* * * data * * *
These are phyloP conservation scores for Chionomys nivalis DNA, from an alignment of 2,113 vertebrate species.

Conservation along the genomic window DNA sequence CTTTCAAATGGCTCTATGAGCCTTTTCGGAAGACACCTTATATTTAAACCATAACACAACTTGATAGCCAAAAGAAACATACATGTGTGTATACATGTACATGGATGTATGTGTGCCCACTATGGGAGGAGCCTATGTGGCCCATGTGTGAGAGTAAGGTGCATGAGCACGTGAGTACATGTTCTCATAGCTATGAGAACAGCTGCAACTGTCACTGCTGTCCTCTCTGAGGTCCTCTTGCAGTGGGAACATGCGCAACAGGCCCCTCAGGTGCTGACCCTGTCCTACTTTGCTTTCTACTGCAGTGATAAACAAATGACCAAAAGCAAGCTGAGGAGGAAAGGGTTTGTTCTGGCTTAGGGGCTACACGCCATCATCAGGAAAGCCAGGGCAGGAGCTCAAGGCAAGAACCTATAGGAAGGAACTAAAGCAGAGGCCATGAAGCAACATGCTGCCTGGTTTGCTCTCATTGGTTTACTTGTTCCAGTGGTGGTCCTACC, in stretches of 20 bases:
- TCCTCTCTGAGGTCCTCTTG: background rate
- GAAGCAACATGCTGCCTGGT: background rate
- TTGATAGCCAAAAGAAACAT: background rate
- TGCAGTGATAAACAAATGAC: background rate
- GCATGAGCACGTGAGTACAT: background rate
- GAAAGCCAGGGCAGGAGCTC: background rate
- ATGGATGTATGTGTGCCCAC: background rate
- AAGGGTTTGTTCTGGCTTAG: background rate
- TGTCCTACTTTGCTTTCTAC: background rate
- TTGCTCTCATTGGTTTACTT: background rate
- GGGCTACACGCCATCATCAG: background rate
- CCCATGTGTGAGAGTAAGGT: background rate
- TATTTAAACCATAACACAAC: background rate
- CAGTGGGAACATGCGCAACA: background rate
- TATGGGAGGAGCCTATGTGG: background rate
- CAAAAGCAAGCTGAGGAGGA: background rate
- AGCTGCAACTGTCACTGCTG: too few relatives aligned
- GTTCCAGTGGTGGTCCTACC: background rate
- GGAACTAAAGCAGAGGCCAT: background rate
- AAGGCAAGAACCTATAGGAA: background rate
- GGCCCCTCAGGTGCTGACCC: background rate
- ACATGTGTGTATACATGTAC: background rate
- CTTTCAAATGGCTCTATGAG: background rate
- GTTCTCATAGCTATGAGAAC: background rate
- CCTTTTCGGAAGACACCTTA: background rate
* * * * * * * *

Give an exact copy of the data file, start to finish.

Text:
These are phyloP conservation scores for Chionomys nivalis DNA, from an alignment of 2,113 vertebrate species.

Conservation along the genomic window DNA sequence CTTTCAAATGGCTCTATGAGCCTTTTCGGAAGACACCTTATATTTAAACCATAACACAACTTGATAGCCAAAAGAAACATACATGTGTGTATACATGTACATGGATGTATGTGTGCCCACTATGGGAGGAGCCTATGTGGCCCATGTGTGAGAGTAAGGTGCATGAGCACGTGAGTACATGTTCTCATAGCTATGAGAACAGCTGCAACTGTCACTGCTGTCCTCTCTGAGGTCCTCTTGCAGTGGGAACATGCGCAACAGGCCCCTCAGGTGCTGACCCTGTCCTACTTTGCTTTCTACTGCAGTGATAAACAAATGACCAAAAGCAAGCTGAGGAGGAAAGGGTTTGTTCTGGCTTAGGGGCTACACGCCATCATCAGGAAAGCCAGGGCAGGAGCTCAAGGCAAGAACCTATAGGAAGGAACTAAAGCAGAGGCCATGAAGCAACATGCTGCCTGGTTTGCTCTCATTGGTTTACTTGTTCCAGTGGTGGTCCTACC, in stretches of 20 bases:
- TCCTCTCTGAGGTCCTCTTG: background rate
- GAAGCAACATGCTGCCTGGT: background rate
- TTGATAGCCAAAAGAAACAT: background rate
- TGCAGTGATAAACAAATGAC: background rate
- GCATGAGCACGTGAGTACAT: background rate
- GAAAGCCAGGGCAGGAGCTC: background rate
- ATGGATGTATGTGTGCCCAC: background rate
- AAGGGTTTGTTCTGGCTTAG: background rate
- TGTCCTACTTTGCTTTCTAC: background rate
- TTGCTCTCATTGGTTTACTT: background rate
- GGGCTACACGCCATCATCAG: background rate
- CCCATGTGTGAGAGTAAGGT: background rate
- TATTTAAACCATAACACAAC: background rate
- CAGTGGGAACATGCGCAACA: background rate
- TATGGGAGGAGCCTATGTGG: background rate
- CAAAAGCAAGCTGAGGAGGA: background rate
- AGCTGCAACTGTCACTGCTG: too few relatives aligned
- GTTCCAGTGGTGGTCCTACC: background rate
- GGAACTAAAGCAGAGGCCAT: background rate
- AAGGCAAGAACCTATAGGAA: background rate
- GGCCCCTCAGGTGCTGACCC: background rate
- ACATGTGTGTATACATGTAC: background rate
- CTTTCAAATGGCTCTATGAG: background rate
- GTTCTCATAGCTATGAGAAC: background rate
- CCTTTTCGGAAGACACCTTA: background rate